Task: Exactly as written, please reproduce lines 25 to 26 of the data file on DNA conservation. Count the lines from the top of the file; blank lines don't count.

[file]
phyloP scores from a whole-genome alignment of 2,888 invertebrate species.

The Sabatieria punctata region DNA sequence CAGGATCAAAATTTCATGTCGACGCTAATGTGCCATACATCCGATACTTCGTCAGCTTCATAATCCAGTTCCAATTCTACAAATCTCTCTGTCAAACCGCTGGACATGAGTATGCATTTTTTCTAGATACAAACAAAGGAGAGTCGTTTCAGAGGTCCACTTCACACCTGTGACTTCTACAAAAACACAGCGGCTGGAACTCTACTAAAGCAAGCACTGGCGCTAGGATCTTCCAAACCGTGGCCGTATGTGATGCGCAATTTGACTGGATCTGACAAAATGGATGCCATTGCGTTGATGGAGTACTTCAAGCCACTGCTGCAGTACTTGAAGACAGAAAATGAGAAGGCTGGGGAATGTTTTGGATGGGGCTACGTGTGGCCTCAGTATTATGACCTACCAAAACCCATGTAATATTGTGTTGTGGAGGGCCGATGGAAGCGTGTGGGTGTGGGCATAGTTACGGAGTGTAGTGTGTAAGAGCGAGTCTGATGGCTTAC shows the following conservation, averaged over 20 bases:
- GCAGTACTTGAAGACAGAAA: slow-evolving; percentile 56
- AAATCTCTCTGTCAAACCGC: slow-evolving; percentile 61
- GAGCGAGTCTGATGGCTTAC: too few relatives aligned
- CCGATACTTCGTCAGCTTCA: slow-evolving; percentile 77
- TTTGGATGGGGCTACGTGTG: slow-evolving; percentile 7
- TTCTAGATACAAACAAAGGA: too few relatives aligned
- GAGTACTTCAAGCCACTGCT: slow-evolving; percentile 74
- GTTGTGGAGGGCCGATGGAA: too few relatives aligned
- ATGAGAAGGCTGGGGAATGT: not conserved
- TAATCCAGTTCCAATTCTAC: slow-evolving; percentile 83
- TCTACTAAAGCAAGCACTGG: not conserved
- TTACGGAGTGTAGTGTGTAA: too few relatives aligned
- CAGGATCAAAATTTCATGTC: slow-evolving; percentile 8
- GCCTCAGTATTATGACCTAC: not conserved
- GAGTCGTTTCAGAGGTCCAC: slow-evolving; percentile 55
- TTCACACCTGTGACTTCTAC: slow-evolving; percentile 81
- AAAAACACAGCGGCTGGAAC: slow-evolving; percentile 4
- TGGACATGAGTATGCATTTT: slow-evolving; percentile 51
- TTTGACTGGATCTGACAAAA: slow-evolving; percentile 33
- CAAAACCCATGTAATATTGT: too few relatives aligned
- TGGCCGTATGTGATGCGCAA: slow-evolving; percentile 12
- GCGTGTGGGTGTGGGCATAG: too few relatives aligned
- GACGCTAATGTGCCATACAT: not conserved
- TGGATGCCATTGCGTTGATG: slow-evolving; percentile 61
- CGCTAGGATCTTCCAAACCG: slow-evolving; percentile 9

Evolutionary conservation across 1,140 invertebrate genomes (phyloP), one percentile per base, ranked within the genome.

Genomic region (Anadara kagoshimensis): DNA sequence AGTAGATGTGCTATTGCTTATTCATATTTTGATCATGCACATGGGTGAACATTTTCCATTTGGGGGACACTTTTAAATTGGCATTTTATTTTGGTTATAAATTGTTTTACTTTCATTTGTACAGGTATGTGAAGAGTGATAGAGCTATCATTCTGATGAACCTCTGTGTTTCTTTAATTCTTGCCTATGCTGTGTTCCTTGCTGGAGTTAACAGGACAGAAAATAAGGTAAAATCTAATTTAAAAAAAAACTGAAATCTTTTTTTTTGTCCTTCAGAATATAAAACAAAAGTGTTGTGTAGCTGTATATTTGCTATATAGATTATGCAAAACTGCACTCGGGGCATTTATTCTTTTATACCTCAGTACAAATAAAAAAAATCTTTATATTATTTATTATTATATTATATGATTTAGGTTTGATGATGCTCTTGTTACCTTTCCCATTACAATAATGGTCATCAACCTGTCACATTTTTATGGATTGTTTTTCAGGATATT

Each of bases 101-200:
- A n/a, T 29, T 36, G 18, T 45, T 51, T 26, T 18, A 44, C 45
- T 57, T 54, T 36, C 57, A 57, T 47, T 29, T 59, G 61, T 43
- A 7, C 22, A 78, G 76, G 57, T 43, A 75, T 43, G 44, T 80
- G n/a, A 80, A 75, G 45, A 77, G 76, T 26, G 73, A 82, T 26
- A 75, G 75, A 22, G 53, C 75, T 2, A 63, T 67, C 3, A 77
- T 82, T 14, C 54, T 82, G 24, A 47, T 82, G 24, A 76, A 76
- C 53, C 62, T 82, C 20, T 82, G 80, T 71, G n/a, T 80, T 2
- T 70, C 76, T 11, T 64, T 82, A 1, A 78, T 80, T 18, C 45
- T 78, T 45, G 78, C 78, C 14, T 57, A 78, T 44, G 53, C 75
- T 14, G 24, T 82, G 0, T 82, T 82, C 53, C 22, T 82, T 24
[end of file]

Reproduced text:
- GACGCTAATGTGCCATACAT: not conserved
- TGGATGCCATTGCGTTGATG: slow-evolving; percentile 61